On behalf of everyone....shut up.

You're...annoying...and your ranting is really baseless because at the end of the day Apple is winning...you act as if Samsung having good quarters (and a nice profit) is bad for Apple.

This isn't the NFL Playoffs...more than one team can succeed at a time.
post #16 of 40
This is Amazing. Remember Samsung sell all kinds of smartphones, from premium to extremely cheap. A few months ago my friend wanted a new smartphone and iPhone ain't cheap enough for her (even a used 3GS is still too expensive). What did she get? A Samsung Galaxy something. It's amazing with this portfolio Samsung still can't be no.1.
post #17 of 40
A lie is a lie is a lie.

Remember what jobs said, "they are out to destroy the iPhone".

Why do you want fictitious numbers? Why do you not demand that the likes of strategy analytics come up with proof on their data?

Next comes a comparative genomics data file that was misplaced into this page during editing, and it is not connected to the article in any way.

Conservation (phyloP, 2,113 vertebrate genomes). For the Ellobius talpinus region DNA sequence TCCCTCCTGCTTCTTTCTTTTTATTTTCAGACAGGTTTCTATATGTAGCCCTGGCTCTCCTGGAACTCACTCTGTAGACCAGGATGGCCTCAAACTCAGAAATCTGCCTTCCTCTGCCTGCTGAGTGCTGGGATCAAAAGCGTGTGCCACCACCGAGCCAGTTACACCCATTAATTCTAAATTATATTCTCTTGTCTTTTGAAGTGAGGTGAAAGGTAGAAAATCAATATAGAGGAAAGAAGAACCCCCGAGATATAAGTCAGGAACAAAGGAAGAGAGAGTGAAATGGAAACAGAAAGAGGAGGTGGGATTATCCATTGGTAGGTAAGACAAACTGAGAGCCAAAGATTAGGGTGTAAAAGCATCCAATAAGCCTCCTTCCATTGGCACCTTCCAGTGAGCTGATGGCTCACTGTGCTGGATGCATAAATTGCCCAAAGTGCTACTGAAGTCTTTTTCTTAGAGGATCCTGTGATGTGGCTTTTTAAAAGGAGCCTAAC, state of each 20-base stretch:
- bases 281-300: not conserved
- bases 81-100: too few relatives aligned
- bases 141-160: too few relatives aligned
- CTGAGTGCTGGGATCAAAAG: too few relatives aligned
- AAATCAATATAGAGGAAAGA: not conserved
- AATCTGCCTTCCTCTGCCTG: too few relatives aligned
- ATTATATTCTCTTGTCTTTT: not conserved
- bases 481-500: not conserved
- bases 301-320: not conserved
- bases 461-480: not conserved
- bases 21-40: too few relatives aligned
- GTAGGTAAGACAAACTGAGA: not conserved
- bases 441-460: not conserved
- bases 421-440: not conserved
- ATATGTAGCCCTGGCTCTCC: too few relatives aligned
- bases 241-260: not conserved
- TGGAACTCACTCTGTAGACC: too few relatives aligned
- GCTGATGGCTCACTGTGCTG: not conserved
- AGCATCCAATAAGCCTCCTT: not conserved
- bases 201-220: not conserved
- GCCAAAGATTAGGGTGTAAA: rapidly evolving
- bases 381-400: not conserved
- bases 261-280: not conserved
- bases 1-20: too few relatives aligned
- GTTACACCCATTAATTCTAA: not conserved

Already, apple insider has another thread, repeating the strategy analytics divined stats. Almost remind one of the german propaganda machine under goebbels. What was it they said, repeat a lie often enough ...
post #18 of 40
Quote:
Originally Posted by fjose1929 View Post

A lie is a lie is a lie.

Remember what jobs said, "they are out to destroy the iPhone".

Why do you want fictitious numbers? Why do you not demand that the likes of strategy analytics come up with proof on their data?

Already, apple insider has another thread, repeating the strategy analytics divined stats. Almost remind one of the german propaganda machine under goebbels. What was it they said, repeat a lie often enough ...